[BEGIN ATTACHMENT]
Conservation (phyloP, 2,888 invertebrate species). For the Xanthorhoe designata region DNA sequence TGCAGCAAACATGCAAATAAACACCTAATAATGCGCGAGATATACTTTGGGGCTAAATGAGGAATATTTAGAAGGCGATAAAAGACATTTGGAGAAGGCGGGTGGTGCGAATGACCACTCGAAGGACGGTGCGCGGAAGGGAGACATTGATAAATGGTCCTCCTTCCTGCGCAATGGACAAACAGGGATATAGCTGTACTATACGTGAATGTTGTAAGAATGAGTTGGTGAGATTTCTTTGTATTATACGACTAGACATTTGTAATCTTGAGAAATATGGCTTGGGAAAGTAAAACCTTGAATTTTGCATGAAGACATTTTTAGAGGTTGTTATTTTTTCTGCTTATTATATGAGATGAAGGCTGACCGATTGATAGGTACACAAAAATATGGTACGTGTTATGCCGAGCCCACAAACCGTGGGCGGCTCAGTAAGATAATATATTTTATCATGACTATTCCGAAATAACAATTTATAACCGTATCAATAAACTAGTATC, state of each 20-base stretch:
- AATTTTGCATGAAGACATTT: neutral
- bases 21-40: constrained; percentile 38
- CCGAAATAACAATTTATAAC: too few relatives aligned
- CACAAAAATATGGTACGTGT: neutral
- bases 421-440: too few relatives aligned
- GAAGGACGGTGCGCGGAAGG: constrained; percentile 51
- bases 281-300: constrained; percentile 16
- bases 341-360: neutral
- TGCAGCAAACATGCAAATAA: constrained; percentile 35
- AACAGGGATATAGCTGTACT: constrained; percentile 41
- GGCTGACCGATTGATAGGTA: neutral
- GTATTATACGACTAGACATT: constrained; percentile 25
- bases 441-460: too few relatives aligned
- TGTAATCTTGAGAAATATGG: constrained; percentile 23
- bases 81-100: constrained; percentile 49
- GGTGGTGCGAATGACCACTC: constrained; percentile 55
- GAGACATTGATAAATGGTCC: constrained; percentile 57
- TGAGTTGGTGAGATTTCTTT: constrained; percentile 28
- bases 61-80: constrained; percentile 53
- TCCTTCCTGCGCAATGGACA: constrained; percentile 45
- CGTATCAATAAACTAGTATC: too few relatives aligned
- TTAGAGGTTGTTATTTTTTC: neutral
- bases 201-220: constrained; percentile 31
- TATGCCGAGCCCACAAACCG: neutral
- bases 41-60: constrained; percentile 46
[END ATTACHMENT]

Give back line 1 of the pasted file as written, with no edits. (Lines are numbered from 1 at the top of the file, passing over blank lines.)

Conservation (phyloP, 2,888 invertebrate species). For the Xanthorhoe designata region DNA sequence TGCAGCAAACATGCAAATAAACACCTAATAATGCGCGAGATATACTTTGGGGCTAAATGAGGAATATTTAGAAGGCGATAAAAGACATTTGGAGAAGGCGGGTGGTGCGAATGACCACTCGAAGGACGGTGCGCGGAAGGGAGACATTGATAAATGGTCCTCCTTCCTGCGCAATGGACAAACAGGGATATAGCTGTACTATACGTGAATGTTGTAAGAATGAGTTGGTGAGATTTCTTTGTATTATACGACTAGACATTTGTAATCTTGAGAAATATGGCTTGGGAAAGTAAAACCTTGAATTTTGCATGAAGACATTTTTAGAGGTTGTTATTTTTTCTGCTTATTATATGAGATGAAGGCTGACCGATTGATAGGTACACAAAAATATGGTACGTGTTATGCCGAGCCCACAAACCGTGGGCGGCTCAGTAAGATAATATATTTTATCATGACTATTCCGAAATAACAATTTATAACCGTATCAATAAACTAGTATC, state of each 20-base stretch: